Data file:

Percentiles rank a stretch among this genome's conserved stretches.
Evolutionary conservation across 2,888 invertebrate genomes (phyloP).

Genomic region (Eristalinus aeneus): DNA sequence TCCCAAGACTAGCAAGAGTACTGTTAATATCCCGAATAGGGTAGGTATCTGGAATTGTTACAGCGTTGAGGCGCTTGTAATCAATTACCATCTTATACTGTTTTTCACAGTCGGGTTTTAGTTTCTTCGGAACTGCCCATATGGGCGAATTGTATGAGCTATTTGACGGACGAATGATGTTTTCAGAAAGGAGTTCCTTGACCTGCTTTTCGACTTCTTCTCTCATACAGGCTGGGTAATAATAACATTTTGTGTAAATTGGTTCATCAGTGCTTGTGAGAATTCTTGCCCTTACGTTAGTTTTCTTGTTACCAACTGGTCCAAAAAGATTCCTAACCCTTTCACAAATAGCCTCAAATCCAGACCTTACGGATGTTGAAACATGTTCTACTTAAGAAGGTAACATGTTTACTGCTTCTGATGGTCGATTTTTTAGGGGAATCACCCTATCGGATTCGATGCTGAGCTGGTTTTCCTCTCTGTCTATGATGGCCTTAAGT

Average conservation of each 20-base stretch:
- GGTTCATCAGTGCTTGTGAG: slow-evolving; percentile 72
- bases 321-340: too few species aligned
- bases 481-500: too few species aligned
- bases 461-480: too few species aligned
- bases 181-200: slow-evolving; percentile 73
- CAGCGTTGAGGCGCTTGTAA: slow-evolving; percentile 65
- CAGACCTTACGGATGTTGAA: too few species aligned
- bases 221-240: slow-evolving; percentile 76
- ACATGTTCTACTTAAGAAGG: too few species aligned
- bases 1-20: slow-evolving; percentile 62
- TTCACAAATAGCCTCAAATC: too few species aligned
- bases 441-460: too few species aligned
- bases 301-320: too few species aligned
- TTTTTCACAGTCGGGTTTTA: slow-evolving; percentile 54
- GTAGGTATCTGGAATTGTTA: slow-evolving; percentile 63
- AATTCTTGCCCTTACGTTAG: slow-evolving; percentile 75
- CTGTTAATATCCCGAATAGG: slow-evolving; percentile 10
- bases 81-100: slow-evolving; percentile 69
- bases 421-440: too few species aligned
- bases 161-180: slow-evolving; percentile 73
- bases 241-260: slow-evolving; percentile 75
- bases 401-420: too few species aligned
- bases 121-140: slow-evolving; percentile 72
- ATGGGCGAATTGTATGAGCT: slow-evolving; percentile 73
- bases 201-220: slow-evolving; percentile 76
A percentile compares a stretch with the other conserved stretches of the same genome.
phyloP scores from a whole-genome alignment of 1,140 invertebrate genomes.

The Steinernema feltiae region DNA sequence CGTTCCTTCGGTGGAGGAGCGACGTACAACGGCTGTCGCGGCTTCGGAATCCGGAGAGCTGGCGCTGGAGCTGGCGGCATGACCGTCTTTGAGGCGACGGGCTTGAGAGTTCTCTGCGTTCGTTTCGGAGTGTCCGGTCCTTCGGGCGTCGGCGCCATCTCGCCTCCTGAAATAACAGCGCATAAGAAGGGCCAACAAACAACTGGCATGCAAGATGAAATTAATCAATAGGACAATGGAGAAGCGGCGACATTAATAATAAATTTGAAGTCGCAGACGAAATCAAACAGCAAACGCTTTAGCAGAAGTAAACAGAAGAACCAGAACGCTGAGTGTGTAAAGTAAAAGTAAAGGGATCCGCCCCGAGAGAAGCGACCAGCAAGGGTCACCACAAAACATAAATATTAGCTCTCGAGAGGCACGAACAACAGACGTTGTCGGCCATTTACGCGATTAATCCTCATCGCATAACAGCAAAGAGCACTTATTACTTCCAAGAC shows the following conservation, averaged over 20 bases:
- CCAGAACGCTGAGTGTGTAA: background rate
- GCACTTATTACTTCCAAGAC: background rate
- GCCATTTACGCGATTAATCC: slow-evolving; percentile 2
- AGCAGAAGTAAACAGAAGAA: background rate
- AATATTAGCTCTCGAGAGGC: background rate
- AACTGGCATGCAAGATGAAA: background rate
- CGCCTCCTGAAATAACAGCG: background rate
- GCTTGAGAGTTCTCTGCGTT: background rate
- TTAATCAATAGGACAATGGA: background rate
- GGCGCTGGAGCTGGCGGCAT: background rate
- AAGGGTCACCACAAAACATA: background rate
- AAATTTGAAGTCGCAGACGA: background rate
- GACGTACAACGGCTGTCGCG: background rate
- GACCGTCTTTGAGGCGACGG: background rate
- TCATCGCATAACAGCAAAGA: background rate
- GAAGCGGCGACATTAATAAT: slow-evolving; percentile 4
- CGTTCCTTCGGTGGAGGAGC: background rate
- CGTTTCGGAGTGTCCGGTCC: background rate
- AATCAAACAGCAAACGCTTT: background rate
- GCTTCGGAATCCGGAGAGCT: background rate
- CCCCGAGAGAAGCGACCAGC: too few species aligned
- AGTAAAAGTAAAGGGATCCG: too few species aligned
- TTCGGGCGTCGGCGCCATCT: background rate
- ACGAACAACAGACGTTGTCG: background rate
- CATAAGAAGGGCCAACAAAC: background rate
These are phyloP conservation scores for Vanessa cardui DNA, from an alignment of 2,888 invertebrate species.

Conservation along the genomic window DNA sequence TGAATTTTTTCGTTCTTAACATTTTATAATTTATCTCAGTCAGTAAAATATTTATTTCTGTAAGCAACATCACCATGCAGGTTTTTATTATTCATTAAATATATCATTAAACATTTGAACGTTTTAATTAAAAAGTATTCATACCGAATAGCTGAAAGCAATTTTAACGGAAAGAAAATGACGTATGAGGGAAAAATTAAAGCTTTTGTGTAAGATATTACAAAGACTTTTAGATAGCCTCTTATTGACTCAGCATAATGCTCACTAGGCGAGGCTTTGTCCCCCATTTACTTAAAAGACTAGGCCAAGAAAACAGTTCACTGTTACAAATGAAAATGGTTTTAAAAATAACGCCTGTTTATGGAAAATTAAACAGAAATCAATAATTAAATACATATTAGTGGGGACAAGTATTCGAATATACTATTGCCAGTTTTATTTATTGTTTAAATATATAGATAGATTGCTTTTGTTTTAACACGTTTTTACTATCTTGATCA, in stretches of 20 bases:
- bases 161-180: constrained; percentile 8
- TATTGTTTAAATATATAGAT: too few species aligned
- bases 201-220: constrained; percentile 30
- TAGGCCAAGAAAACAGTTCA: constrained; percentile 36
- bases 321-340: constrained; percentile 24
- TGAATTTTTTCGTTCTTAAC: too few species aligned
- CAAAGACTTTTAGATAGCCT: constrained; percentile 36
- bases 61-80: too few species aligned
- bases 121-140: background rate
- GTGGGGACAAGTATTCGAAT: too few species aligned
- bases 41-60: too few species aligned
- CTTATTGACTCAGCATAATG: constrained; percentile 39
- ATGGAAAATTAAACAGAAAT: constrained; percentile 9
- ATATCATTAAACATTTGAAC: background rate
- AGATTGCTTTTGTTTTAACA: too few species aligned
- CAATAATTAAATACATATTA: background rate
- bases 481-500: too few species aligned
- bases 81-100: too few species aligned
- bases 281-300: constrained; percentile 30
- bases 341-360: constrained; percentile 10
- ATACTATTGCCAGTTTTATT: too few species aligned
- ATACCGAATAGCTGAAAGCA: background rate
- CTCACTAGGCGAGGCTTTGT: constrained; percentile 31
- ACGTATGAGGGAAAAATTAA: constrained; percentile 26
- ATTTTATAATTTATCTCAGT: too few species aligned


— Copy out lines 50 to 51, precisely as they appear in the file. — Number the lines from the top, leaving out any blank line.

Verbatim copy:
- CGTTTCGGAGTGTCCGGTCC: background rate
- AATCAAACAGCAAACGCTTT: background rate